“That completely explains My Bloody Valentine – he’s actually recreated the radio interference into the tracks! It’s good to mention them, I put them into the book because they’re not a direct goth band but they are definitely descended from goth. When they started, they wanted to be like The Birthday Party, they wanted to make dissonant, wild, dark music, but they physically couldn’t make it, so they ended up with something else completely magical. You can still hear that dark power inside their music, it has that seductive honey melody thing on top, but also the dissonance and noise mixed in as well, they’re like the Mary Chain.”
They’re fundamental human conditions: melancholy, joy, sex and death, all those great tenets of goth, they’re always with us.
Many of these acts were also pioneers in terms of polymorphous identity expression – androgynous figures like Dead or Alive, Danse Society and Gene Loves Jezebel, or alpha-female avatars like Siouxsie Sioux, Poison Ivy and Patricia Morrison. Compared to Oi! or metal gigs, goth audiences were co-ed. Style was all. I remember a goth girl pal borrowing my Hanoi Rocks album not because she liked the music (Finnish glam-punk), but because she wanted to copy the guitarist’s backcombed hairdo on the sleeve.
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“It’s interesting you mention that, because the more modern way people relate to the gothic feel is on Instagram and TikTok, where they’ll post pictures without the music – the style has actually superseded the music. A picture of a woman in Russia dressed up in goth clothes standing in the middle of a forest is an equally artful statement of the idea of melancholy. Like gothic gaming, or Batman movies, or Wednesday, which is a dual generation thing – Tim Burton is probably the number one goth ambassador in the world.”
Hence The Cramps’ Spotify stats going mental as a result of the instantly iconic Goo Goo Muck dance sequence. In times of lean, dressing up for the dance is akin to sedition. The Virgin Prunes risked getting lynched in a 1970s Catholic Ireland that, according to singer Gavin Friday, was close to Soviet in terms of poverty and cultural repression.
“The Virgin Prunes chapter is probably my favourite one in the book, ‘cos it shows the cultural effect of dressing up, it’s a revolutionary act. I like the idea that Ireland was this really stuffy, conservative country and then the Virgin Prunes turned up. And also the Lypton Village thing, that was really fascinating, the idea that one half of the village decided to be the world’s biggest band and the other half decided to be the world’s weirdest band. When they were teenagers walking down the street dressed up in mad clothes, there was only them in town. Anybody else who’d ever made it in Ireland got out and went to London, they were like the last people left, wandering around this boarded-up, apocalyptic, film-set city. One small act can have such a massive cultural effect. The irony of it is, the Virgin Prunes’ music is really commercial. I don’t mean in a boppy kind of way, but if you listen to it you think, ‘How come that wasn’t a hit?’ There’s nothing difficult about it at all, it’s really great, dark dance music.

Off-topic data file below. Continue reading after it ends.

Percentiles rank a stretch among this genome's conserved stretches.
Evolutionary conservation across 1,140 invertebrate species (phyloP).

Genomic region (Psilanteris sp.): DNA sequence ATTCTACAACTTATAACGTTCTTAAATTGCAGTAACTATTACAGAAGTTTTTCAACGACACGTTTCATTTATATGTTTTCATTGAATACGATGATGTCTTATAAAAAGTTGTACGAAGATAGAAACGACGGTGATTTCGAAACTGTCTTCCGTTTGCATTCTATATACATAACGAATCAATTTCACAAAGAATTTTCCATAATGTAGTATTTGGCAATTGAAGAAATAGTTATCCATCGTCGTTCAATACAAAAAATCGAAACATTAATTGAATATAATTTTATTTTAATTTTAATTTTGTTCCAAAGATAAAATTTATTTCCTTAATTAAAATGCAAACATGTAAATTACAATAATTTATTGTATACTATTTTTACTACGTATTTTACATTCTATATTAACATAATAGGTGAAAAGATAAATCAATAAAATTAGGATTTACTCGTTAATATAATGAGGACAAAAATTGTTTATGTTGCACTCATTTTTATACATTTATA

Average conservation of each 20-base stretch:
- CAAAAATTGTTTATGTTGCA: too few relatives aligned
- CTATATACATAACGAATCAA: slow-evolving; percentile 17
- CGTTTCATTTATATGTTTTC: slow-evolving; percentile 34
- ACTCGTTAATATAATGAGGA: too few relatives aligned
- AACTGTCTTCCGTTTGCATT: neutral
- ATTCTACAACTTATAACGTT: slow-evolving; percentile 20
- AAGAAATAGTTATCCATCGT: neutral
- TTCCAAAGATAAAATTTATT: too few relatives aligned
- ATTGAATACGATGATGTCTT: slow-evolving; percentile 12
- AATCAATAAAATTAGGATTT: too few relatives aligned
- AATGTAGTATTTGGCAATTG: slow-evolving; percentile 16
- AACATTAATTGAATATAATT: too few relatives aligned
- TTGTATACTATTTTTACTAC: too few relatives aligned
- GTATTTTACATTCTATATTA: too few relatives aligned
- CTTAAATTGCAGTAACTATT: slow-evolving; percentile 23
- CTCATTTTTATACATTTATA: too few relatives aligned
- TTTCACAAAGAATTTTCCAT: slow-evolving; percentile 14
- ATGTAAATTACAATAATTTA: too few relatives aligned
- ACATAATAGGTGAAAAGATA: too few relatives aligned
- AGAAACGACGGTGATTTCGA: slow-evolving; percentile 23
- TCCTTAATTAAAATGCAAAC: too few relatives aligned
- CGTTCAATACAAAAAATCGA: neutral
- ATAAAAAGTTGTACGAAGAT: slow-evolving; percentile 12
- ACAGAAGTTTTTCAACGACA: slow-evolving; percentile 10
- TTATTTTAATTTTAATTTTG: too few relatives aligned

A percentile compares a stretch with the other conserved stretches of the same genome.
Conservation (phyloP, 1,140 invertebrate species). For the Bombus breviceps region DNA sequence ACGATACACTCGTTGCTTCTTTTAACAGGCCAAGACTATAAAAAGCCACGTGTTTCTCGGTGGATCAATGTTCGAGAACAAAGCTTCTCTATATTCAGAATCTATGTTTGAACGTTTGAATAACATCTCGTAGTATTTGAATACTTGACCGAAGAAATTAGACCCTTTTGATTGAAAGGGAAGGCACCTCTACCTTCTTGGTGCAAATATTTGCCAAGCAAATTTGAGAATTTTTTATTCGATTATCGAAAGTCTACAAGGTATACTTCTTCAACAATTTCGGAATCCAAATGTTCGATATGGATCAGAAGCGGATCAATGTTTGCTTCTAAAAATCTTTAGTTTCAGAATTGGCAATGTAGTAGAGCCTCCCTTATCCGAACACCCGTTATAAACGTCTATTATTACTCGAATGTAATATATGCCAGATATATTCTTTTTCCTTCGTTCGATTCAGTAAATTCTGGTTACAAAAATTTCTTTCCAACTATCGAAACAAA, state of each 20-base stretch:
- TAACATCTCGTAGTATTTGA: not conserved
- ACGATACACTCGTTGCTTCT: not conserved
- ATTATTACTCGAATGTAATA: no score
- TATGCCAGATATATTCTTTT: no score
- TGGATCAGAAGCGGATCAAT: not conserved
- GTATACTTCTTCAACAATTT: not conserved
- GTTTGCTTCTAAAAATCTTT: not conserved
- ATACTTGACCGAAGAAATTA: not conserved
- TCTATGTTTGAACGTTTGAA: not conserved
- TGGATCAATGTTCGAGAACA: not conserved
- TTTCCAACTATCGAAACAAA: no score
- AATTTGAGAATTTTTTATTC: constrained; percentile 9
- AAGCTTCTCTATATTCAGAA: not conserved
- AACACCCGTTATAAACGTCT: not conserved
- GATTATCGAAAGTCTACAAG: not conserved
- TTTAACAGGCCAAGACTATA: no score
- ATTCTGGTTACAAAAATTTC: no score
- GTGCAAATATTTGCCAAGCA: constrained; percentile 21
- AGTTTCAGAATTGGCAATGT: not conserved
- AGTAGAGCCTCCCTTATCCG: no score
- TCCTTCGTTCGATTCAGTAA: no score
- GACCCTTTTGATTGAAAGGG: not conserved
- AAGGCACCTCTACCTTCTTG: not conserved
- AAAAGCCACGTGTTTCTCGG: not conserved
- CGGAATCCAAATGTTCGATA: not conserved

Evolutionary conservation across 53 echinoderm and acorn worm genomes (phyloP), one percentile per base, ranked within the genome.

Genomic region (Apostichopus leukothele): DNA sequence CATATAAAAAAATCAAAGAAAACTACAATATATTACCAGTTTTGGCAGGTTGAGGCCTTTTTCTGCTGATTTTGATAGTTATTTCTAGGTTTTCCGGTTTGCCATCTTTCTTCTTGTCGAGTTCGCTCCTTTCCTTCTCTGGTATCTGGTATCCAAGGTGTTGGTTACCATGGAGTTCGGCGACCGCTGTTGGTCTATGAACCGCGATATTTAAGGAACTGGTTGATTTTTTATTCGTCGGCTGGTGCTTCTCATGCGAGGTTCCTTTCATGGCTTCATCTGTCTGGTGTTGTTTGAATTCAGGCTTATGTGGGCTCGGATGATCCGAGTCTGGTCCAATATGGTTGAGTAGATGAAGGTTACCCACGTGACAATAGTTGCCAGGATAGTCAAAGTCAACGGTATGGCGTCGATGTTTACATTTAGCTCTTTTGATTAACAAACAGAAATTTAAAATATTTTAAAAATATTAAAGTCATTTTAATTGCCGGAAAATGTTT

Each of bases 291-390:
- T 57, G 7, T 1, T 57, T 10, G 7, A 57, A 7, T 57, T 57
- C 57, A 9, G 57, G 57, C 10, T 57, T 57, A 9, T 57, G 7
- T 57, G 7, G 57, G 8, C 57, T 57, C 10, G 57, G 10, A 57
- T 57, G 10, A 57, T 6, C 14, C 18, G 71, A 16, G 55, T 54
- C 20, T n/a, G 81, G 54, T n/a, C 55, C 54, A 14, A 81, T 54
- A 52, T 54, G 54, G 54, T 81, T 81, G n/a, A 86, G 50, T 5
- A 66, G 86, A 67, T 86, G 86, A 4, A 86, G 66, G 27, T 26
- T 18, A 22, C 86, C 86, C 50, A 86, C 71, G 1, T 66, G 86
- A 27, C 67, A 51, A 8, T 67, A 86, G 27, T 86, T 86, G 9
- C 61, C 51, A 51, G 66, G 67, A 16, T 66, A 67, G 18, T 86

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“You get the feeling that Gavin was kind of the ringleader in a sense, that bit about getting the ferry to Liverpool to go to Probe to buy records and taking everybody’s order, I mean that’s so old school, isn’t it? Going over there to buy 50 records: ‘Dermot wants the new single from The Fall, okay – anybody else want The Fall single?!!’ And then having to run the gauntlet of dealing with Pete Burns behind the counter: ‘What are ya buying that crap for?!!’ Every city had that kind of person, that one who’s quite challenging, who pushes the culture forward. They’re dotted around this book. Punk was like that, four years earlier. There was one Stooges album in each city, but the person who owned that record formed a band and changed the world.”
Now, some 40 years after goth’s summit point, The Cure, Bauhaus, Sisters of Mercy and The Damned are all selling out concert halls and touring the festival circuit. Even ferociously cult-like, off-grid acts such as Killing Joke and New Model Army are doing robust business.
“Every generation deals with its contemporary technology, and our contemporary technology was pop culture,” Robb says. “If you’re 14 or 15 now, you find a gaming community online which will reflect what you feel about the world. But goth is a big influence on a lot of modern culture. They like a lot of the old goth bands, I mean, they call them ‘trad goth’ bands – I love that term! The styles are replicated, but with nuances and twists which very much belong to that generation, filtered through gaming or cartoons or films. It’s bricolage, cut-and-paste culture, but the feel always stays the same. They’re fundamental human conditions: melancholy, joy, sex and death, all those great tenets of goth, they’re always with us.”
The Art of Darkness – The History of Goth is published by Manchester University Press